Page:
Friday, August 10, 2018 by Bailey
A privately-held industry had organically tripled revenues over the past decade primarily due to expansion into additional market channels. The CEO had a tenured senior leadership team. The business model was at one time a vertical manufacturer and over the years had outsourced 90% of their machining to contract manufacturers. Over last six months profitability was down and revenues had flatlined due to challenges on meeting customer expectations and deliverability.
B&B met with the CEO. The original thought was to add on a Supply Chain Manager to report to the VP Manufacturing. The goal was to improve purchasing, order management, material deliverability from contract manufacturers, and better accountability to customers. OTD was declining. B&B had a detailed conversation on the business evolution, current business model, existing challenges, going forward strategy, and culture. In a very candid conversation B&B brought to the attention of the CEO that as the company had transitioned from a vertical manufacturer to primarily an assembly operation, the need for strength in leadership shifted from manufacturing to supply chain.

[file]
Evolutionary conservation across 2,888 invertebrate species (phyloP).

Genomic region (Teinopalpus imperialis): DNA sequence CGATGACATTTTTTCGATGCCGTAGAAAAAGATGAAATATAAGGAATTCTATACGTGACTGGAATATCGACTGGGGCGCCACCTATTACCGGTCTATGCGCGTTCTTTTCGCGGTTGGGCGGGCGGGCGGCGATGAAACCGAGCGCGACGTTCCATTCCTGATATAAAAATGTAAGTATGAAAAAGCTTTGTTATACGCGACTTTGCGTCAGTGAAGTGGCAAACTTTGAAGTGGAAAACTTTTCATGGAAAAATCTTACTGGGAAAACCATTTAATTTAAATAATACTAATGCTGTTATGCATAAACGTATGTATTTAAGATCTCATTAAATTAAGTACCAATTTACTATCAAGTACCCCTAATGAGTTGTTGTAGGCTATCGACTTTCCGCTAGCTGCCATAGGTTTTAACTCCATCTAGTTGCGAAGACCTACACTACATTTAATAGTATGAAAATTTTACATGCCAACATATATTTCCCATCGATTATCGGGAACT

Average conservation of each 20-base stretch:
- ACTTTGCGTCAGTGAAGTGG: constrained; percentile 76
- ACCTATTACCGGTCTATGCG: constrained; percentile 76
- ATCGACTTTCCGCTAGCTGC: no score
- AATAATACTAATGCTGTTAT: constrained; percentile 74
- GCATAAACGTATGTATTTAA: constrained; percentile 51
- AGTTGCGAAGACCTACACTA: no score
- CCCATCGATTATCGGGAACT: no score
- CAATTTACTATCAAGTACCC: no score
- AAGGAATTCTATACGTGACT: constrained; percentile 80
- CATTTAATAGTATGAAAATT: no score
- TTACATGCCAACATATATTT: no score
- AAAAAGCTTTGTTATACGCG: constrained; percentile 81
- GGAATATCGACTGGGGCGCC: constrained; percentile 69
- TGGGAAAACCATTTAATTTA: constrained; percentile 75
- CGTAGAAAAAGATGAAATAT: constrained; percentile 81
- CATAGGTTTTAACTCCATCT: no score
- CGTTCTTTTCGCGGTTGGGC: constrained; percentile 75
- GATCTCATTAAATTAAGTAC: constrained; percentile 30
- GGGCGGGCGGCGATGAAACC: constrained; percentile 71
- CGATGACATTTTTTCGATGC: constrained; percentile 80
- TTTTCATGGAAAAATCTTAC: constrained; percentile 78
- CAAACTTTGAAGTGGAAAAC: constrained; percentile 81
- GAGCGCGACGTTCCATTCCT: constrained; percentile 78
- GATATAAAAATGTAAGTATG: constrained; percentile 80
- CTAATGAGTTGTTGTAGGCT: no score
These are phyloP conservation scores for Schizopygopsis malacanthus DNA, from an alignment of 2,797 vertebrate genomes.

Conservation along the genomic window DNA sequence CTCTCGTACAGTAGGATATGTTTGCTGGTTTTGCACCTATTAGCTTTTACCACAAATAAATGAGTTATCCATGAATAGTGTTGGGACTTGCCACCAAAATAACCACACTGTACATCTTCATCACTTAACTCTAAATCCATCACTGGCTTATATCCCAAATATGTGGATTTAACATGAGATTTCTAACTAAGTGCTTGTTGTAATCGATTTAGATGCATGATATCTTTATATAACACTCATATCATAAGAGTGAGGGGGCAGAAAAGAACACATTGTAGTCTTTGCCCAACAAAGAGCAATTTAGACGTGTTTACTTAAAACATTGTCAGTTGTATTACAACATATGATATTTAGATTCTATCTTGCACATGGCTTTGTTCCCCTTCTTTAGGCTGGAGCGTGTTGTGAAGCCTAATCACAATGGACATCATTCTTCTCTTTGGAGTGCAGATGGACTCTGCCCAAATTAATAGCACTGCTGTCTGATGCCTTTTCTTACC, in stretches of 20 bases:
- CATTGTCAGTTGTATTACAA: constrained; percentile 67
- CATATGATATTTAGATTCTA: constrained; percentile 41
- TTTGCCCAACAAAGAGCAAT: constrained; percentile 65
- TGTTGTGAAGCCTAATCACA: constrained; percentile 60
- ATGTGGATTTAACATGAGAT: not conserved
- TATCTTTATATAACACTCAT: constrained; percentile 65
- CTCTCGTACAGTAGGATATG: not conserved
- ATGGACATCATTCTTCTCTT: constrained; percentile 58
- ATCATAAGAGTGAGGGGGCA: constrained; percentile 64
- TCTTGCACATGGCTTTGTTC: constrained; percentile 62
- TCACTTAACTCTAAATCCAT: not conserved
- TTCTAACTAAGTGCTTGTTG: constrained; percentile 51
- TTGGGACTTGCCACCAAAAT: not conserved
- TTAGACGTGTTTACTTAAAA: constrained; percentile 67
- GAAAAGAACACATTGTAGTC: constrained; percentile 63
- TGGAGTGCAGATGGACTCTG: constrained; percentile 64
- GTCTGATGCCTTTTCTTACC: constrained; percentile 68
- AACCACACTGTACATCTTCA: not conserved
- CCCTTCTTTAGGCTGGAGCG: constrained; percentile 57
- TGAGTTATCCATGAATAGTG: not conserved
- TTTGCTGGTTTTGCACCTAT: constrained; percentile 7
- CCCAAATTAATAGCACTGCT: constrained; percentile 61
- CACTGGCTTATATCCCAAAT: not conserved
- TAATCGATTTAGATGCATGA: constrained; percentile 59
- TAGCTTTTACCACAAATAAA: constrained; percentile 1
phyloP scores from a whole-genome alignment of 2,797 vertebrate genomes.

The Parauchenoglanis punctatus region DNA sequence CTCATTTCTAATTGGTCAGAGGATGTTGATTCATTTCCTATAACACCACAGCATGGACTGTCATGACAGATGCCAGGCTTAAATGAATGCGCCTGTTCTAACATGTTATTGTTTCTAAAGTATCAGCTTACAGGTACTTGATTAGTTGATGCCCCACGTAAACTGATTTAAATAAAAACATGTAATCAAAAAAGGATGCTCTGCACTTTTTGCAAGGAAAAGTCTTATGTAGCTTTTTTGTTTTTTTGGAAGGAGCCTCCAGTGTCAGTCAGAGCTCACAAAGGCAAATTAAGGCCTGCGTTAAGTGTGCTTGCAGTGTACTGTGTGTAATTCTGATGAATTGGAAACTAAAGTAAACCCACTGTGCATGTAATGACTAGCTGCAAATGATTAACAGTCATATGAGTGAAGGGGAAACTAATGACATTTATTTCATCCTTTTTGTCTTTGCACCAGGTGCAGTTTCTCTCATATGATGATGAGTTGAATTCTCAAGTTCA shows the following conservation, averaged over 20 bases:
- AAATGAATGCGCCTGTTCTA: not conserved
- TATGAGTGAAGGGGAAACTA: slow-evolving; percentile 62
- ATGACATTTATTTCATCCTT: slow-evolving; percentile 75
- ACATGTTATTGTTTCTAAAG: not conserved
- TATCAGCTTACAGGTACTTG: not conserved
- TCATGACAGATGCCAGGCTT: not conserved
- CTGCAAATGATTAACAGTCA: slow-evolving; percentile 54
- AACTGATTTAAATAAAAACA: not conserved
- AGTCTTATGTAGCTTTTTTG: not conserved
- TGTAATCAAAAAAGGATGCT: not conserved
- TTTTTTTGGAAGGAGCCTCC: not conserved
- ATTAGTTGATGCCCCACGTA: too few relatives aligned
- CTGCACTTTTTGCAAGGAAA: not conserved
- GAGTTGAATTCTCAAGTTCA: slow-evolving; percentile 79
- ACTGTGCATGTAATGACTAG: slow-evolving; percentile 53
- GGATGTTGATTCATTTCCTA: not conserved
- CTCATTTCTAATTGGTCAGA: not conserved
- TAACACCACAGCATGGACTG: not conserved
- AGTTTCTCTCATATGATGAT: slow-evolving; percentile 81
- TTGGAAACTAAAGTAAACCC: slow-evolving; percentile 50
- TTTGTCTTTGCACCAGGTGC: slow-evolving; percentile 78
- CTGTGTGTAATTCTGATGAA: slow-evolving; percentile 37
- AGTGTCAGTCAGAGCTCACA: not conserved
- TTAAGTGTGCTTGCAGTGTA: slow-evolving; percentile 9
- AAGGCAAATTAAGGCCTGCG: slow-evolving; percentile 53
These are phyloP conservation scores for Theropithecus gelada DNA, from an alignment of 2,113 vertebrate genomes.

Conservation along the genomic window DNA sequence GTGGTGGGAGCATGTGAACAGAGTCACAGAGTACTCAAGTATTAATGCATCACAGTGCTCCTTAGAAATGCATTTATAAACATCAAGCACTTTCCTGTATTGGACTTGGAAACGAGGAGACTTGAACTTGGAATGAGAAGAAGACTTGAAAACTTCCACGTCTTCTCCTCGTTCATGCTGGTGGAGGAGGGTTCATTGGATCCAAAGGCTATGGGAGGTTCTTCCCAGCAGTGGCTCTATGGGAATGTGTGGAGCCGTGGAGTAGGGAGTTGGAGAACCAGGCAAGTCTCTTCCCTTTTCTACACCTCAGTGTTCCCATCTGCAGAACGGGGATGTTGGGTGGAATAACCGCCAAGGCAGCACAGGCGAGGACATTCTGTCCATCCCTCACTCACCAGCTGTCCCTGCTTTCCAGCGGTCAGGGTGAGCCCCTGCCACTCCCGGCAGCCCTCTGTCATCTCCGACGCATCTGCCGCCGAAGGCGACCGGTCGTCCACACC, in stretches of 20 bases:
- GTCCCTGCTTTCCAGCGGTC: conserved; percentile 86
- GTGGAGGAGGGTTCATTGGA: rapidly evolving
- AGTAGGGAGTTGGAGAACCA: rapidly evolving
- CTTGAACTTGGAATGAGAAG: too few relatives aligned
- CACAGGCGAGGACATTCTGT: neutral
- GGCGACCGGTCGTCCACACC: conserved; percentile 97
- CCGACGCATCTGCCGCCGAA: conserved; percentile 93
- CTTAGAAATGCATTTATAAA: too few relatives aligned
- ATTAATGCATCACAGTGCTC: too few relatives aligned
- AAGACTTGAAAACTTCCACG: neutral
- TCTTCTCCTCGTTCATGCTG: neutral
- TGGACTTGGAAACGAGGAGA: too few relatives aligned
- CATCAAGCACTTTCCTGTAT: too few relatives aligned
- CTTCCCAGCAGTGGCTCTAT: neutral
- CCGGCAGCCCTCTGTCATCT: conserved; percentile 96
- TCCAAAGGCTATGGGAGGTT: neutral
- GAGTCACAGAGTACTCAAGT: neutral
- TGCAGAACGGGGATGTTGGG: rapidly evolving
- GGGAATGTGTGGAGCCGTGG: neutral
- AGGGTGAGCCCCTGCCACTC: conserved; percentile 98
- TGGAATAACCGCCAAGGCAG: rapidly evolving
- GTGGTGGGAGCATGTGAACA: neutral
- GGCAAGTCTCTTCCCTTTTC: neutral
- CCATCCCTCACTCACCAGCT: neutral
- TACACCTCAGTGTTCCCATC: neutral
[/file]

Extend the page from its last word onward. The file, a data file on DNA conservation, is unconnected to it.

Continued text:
B&B looked at the organization chart and discussed the key employees and roles. The VP Manufacturing was underperforming and adverse to change. The manufacturing operation was being run by a manager that upside potential. B&B made the suggestion to promote the Assembly Manager to Manufacturing Director, eliminate the VP Manufacturing role, and create a VP Operations position that would be responsible for all order management, supply chain, and assembly operations.
B&B teamed with the CEO to define short and long term goals for the new role, create a search and evaluation process, and establish a fair and attractive compensation package. B&B evaluated 83 local candidates, presented a slate of four, collaborated on the interviewing process, and concluded the search from original conversation to acceptance in 39 days.